Jean Henry Mead is a national award-winning photojournalist and novelist. She writes the Logan & Cafferty mystery/suspense series, Hamilton Kids’ mysteries, historical fiction and nonfiction. She began her career as a news reporter and has served as a news, magazine and small press editor. Her magazine articles have been published domestically as well as abroad and she has published 19 books, half of them novels. She has done some superb collections of author interviews, focusing on mystery writers and writers of westerns.
Jean: My new release, No Escape, The Sweetwater Tragedy, is a Wyoming historical mystery/suspense novel. It’s the story of an innocent young woman and her husband hanged by the greedy cattlemen who wanted their land. The incident was worldwide news in 1889, and books have been written vilifying the couple as well as films that depicted Ellen Watson-Averell as an outlaw called “Cattle Kate.” I spent 20 years researching the story on and off, and here it is at last.
Tim: What elements of this tragic story most appealed to you?
Jean: I was mystified when I read about the hangings of a young Wyoming couple while researching a centennial history during the mid-1980s. The more I read and researched, the more curious I became because there were such conflicting reports in the 1889 newspapers. James Averell was reportedly an honeset, law-abiding citizen who served as justice of the peace and postmaster in Sweetwater Valley. The cattlemen who hanged him and his wife Ellen claimed that Averell ran a rural bawdy house and accepted rustled cattle in exchange for his wife’s “services.” After considerable research, I learned that the cattlemen wanted the Averell’s homestead land, which they had previously used for free grazing. In the case of Ellen Watson-Averell, news reporters confused her with Kate Maxwell, who ran a dance hall and house of prostitution in the Casper area. So, after sifting through conflicting research while writing other books for more than twenty years, I was finally ready to write the true story of “Cattle Kate.”
Tim: How do you think the meaning of this story might be different for your readers than it was for those who could have read about it when it happened?
Jean: A cattlemen-controlled newspaper in Cheyenne broke the story and other newspapers around the world repeated the lies, which were believed by nearly everyone, including Ellen Averell’s own father. I got into an argument with Ellen’s great nephew, who said that his aunt had been a prostitute. The story was believed by nearly everyone until recently when George W. Hufsmith’s nonfiction book was published, which dispelled the lies. Hufsmilth had been commissioned to write an opera about the hangings and was so intrigued by the story that he spent the next 20 years researching the murders. His research, coupled with my own, enabled me to write No Escape, the Sweetwater Tragedy.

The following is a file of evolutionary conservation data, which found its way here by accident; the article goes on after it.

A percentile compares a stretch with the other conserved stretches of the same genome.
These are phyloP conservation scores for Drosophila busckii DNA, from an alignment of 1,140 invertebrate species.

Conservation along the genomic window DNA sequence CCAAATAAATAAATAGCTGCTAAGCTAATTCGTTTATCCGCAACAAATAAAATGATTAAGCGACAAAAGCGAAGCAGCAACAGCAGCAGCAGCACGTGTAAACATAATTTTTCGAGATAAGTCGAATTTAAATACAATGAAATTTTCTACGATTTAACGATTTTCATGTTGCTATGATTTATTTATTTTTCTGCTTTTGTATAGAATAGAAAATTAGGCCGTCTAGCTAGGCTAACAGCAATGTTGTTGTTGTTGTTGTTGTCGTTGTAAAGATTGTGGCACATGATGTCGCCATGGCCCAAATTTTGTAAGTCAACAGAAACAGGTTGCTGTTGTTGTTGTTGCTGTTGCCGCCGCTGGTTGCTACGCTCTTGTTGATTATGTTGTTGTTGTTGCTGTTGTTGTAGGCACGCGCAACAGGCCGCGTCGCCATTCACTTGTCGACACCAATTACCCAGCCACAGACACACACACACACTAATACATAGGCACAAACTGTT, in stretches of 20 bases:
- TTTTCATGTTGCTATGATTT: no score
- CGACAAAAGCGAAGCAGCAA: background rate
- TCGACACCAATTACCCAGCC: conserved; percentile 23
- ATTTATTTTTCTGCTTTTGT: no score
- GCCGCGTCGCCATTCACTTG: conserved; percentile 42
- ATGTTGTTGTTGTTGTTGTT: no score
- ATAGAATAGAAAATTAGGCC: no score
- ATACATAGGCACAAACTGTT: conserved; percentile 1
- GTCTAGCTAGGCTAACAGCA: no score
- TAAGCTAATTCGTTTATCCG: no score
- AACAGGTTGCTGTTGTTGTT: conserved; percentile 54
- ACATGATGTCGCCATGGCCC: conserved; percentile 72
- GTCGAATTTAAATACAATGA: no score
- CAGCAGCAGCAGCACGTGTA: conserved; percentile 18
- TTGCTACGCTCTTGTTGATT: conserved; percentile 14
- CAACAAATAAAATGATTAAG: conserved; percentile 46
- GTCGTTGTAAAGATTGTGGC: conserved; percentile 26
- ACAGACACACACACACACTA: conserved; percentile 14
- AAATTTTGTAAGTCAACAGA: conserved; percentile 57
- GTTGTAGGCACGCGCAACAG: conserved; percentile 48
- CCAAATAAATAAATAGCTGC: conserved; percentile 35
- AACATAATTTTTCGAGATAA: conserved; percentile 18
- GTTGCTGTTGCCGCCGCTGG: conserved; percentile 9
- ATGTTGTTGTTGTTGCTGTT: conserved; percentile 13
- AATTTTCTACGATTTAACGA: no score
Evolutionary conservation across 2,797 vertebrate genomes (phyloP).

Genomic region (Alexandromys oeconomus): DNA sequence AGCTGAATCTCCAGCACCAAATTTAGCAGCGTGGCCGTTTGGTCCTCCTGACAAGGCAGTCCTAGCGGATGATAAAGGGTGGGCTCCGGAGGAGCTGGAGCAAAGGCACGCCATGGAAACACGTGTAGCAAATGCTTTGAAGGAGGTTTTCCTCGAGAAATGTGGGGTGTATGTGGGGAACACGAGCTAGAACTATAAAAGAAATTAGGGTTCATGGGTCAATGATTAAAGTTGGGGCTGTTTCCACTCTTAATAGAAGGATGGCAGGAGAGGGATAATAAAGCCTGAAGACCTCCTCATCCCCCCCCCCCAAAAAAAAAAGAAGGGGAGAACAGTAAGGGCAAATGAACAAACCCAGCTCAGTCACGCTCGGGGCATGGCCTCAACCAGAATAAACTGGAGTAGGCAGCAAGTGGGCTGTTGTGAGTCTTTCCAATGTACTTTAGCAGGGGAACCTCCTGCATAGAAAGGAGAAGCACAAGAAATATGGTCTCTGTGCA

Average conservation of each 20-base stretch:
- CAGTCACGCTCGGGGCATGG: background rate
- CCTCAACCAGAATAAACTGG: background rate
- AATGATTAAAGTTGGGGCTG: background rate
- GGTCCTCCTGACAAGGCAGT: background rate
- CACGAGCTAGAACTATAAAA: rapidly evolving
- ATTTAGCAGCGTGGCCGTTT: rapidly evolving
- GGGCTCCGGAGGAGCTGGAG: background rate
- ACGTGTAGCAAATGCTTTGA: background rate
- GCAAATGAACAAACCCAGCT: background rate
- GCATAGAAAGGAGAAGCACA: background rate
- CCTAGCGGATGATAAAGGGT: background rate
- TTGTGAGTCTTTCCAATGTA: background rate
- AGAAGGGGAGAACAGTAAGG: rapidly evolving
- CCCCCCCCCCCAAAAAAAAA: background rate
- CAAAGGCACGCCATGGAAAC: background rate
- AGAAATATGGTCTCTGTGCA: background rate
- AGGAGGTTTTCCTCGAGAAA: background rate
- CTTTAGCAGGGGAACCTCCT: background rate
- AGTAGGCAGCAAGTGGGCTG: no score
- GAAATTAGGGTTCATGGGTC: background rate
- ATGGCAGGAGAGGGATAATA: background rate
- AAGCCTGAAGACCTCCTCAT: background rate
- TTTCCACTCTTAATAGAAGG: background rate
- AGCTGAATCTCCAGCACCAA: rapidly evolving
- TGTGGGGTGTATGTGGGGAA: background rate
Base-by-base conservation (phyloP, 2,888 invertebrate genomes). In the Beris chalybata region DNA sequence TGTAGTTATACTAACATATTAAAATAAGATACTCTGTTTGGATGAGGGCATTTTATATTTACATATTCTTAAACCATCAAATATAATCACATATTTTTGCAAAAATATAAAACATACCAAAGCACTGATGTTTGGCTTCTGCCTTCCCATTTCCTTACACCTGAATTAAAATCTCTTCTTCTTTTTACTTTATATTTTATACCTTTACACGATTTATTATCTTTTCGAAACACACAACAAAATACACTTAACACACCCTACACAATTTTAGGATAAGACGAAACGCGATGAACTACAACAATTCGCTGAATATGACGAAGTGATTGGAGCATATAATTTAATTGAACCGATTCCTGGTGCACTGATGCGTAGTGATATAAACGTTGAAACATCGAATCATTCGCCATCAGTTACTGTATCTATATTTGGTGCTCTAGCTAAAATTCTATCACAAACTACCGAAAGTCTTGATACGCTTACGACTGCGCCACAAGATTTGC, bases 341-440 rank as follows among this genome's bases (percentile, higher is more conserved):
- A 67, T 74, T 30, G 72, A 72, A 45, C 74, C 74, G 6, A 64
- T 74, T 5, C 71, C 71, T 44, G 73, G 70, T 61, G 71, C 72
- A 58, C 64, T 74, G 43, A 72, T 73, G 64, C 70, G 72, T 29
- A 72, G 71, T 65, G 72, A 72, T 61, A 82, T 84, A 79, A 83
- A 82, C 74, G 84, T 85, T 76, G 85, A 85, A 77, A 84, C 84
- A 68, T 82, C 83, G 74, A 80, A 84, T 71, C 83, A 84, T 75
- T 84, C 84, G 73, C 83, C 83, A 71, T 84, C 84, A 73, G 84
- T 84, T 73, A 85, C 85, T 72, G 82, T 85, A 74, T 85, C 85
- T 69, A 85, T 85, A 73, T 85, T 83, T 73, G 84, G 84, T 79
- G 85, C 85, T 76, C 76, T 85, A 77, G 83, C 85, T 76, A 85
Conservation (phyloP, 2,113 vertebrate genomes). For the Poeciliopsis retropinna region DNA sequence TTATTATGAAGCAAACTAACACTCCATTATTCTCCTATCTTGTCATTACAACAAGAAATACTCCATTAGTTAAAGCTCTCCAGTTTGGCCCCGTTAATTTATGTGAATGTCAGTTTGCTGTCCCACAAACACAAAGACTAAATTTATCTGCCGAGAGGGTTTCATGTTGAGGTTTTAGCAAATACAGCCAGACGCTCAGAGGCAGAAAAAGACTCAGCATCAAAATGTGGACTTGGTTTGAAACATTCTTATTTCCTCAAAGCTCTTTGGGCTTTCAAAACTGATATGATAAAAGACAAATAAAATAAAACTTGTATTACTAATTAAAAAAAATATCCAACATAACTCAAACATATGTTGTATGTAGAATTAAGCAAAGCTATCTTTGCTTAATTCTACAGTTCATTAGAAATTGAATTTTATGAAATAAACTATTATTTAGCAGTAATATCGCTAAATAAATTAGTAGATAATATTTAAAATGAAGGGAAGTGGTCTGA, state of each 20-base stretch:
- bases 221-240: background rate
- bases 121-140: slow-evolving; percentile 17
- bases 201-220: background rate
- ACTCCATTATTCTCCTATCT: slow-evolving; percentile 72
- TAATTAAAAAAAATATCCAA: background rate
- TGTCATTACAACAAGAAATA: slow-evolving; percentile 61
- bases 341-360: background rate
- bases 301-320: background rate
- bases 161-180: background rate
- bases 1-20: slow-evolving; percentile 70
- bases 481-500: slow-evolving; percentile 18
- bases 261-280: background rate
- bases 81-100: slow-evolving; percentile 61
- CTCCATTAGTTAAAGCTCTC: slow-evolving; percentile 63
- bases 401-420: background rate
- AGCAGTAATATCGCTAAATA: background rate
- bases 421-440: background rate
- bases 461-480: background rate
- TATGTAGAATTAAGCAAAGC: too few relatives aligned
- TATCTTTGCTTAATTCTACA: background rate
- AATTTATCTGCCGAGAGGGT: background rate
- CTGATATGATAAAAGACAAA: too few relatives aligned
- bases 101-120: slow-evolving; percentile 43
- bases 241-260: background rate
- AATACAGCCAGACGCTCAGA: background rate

Tim: You’re really telling two stories here, aren’t you? Can you summarize each in a few sentences and tell us why you chose to do a sort of double narrative and how you feel the two stories relate to, or illuminate, each other?
Jean: I didn’t want the novel to end with the hangings, (I dislike sad endings), so I created a single woman homesteader to live through the events which followed the murders. Susan Cameron is a composite of some 200,000 women who decided to try homesteading on their own during the late 19th century. Some were successful, others not. Susan settles on land adjacent to the Averells and befriends them, so she’s able to accurately describe what happened before and after the victims’ deaths while endangering her own life in the process.
Tim: When you’re writing a novel based on an historic figure, does it change your approach? What do you feel are your responsibilities to the person whose life inspired the story? Do you ever feel circumscribed or fenced in by fact in a way that you’re not in fiction?
Jean: I’m very careful to stick to historical facts and personal characteristics (as near as can be determined), which probably stems from my training as a journalist. In my first historical, Escape, a Wyoming Historical Novel, I researched members of the Wild Bunch for a number of years to make certain that I knew their true characteristics before I wrote the book. I was even more cautious with No Escape because there were so many conflicting reports about the Averells. I didn’t feel fenced-in because the plot was already laid out for me, so I just tried to accurately fill in the pertinent details once I felt I knew the actual people well.
Tim: And finally, what do you hope readers will take away from the book?
Jean: That greed can drive people to murder as well as other serious crimes. In the days before Wyoming became a state, wealth and political connections could shield a killer from prosecution, especially in the territory where law and order were all but nonexistent. Five years later, the Johnson County War occurred, when 52 hired gunmen converged on the small town of Buffalo, Wyoming, determined to wipe out so-called rustlers and town officials. They got off scot free when the president and governor intervened, although they had killed a number of homesteaders. Such was the case of James and Ellen “Ella” Watson-Averell.
The first two chapters of No Escape, The Swetewater Tragedy can be read here on Amazon.com.
Jean’s website is www.jeanhenrymead.com.
Her main blog site is http://mysteriouspeople.blogspot.com/